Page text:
Laura Dittus is a Theology Advisor at EWTN. She holds a Masters in Theology from Ave Maria University and has contributed to study guides for Jesus of Nazareth Volumes I and II (Ignatius Press). She writes from Irondale, Alabama.
Am I a pilgrim or a tourist? Like one of the chief questions one is asked when crossing into another country, “What is the purpose of your visit?” this question gets at the root of why one is making a journey, the journey’s purpose and its mode of being lived out. This question is also a good one to consider in traveling through life.
As a student studying abroad in Austria with ample occasion for international travel, “Pilgrim or tourist?” is a theme that would regularly come up in personal reflection and prayer, as well as the occasional homily. Students would find themselves facing questions such as: “Am I going to make a pilgrimage to holy sites in Western Europe over a 10-day break or visit beaches? Pilgrim or tourist?” But this question ran deeper than the mere places one visited on a particular trip with classmates and friends in the study abroad program: whether the chief underlying goal was simply recreational shopping, photography and sightseeing, or an interior journey closer to the One who is both transcendent and immanent.
In some ways, what is most essential to being a pilgrim could have taken place without leaving home, but a tourist is meant to be caught up in that which is exterior. One can here be reminded of the words of St. Augustine in The Confessions: “I was without and [the Lord was] within.”
As we consider personal goals in a particular day or even more long-term ones, this is a good question to consider and meditate upon: “Am I a pilgrim or a tourist?” Do I live life simply seeking all the passing pleasures and distracting diversions I can find, such as streaming videos and scrolling screens, or do I have a more transcendent goal, loving God and neighbor? While the Lord desires that we enjoy the good things of his creation, he also desires that we enjoy them in an ordered way and a way that leads ultimately to our true happiness, which is found in him alone, following his will.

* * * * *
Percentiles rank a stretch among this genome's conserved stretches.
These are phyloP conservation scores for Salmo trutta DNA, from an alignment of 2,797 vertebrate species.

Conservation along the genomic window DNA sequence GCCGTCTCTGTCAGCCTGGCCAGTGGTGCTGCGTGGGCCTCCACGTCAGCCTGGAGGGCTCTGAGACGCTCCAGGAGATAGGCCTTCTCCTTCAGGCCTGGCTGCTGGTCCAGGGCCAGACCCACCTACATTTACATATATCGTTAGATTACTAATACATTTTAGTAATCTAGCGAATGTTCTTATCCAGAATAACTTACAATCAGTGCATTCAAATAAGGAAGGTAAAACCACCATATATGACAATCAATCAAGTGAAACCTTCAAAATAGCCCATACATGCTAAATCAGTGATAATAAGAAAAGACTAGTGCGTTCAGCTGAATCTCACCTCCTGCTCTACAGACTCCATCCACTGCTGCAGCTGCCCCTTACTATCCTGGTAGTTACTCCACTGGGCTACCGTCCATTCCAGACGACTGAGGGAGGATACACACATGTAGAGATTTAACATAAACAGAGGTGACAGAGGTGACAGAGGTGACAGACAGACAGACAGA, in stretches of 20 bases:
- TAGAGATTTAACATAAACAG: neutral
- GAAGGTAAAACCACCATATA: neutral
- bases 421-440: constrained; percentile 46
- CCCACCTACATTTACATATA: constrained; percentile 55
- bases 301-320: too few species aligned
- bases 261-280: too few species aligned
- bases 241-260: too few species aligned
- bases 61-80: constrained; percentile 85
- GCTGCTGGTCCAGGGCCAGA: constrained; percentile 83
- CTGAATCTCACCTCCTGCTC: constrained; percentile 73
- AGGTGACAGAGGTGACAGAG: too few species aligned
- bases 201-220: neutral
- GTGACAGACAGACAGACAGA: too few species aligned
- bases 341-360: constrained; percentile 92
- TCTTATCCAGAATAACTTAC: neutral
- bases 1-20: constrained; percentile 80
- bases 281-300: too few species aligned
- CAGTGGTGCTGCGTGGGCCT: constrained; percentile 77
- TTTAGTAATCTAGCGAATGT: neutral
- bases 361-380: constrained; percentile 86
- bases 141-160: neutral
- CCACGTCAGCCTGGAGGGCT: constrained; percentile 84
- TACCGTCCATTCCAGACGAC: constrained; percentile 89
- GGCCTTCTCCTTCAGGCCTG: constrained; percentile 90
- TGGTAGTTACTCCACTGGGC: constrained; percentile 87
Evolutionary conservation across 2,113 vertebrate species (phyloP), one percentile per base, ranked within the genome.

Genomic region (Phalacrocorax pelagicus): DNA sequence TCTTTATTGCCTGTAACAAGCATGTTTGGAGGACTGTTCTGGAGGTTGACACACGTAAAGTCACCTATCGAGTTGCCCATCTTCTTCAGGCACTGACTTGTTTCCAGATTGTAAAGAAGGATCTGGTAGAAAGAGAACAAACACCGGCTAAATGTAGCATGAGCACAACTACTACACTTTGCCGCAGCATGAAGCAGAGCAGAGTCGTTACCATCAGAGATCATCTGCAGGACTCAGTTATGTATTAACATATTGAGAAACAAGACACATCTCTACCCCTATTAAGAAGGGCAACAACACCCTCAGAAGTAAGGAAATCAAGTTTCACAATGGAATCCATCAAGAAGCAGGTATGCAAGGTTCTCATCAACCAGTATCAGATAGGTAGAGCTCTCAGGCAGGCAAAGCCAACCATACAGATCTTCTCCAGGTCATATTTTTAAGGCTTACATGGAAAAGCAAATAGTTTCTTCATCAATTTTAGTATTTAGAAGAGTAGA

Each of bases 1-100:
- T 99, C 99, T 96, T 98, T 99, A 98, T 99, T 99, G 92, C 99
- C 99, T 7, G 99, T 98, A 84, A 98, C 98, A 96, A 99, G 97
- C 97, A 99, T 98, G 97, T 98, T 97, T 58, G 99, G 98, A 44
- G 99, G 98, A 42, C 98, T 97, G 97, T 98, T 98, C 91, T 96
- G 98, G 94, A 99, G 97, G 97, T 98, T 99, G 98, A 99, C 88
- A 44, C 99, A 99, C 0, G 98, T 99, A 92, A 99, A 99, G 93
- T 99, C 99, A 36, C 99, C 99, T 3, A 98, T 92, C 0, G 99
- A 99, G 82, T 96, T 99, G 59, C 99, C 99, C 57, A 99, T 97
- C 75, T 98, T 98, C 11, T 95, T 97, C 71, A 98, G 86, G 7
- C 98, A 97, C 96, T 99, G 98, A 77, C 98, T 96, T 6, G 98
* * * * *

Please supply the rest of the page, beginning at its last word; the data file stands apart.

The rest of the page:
Sometimes the distinction between being a pilgrim and a tourist gets blurry. This was particularly clear to me when I traveled with some friends to Paris, and we wanted to stay in a religious house’s accommodations set aside for pilgrims and those taking a time of retreat. While we were already planning to visit holy sites in Paris, along with such landmarks as the Louvre Museum and the Eiffel Tower, this made our trip a bit more intentional in the visiting of the holy sites and being pilgrims! It was truly a beautiful trip, including sites associated with Sts. Catherine Labouré and Vincent de Paul, and one of the favorite moments was seeing souls wrapped in prayer during Eucharistic adoration at Sacré Cœur.
This reflection, of being a pilgrim rather than simply a tourist, isn’t one that I’ve left behind in Austria. It is a helpful life lesson and even a focus for going about one’s day. Am I living for myself and the pursuit of temporary pleasures, or for some higher goal?
This past November, I had an opportunity to consider the theme of being a pilgrim again but in a very different setting. A close friend from graduate school had lost her grandfather and was sharing this loss with a couple of us in a group text. Our mutual friend wrote back what was a really touching response:
Oh, [Mary]. What a loss. What a quick pilgrimage each of us gets here. I am moved thinking about it. Death changes the relationship, rather than ends it. Still, it's so sad and I'll continue to pray.
What a perfect response to see life as a pilgrimage! The response was also touching to me personally because I was having a conversation with two friends about my own age, and I realized that none of us knows how long our pilgrimage will be. While it would be great if my friends and I all live into our nineties, we just don’t know when our earthly mission will end and our heavenly one will begin, when the Lord will call us to himself. With this in mind, it is important to live as pilgrims and not as mere tourists, headed with a sense of purpose to a heavenly home and to the One our souls seek, desiring to bring our fellow travelers with us!
In the meantime, let us be reminded of our personal mission here on earth to seek, know and love the Lord (cf. CCC 1), and to serve him. As St. John Henry Newman reminds us: “God has created me to do him some definite service; he has committed some work to me which he has not committed to another. I have my mission….”
May the Lord give us the grace to be pilgrims, rather than mere tourists, aware of our destination and completing our mission along the way!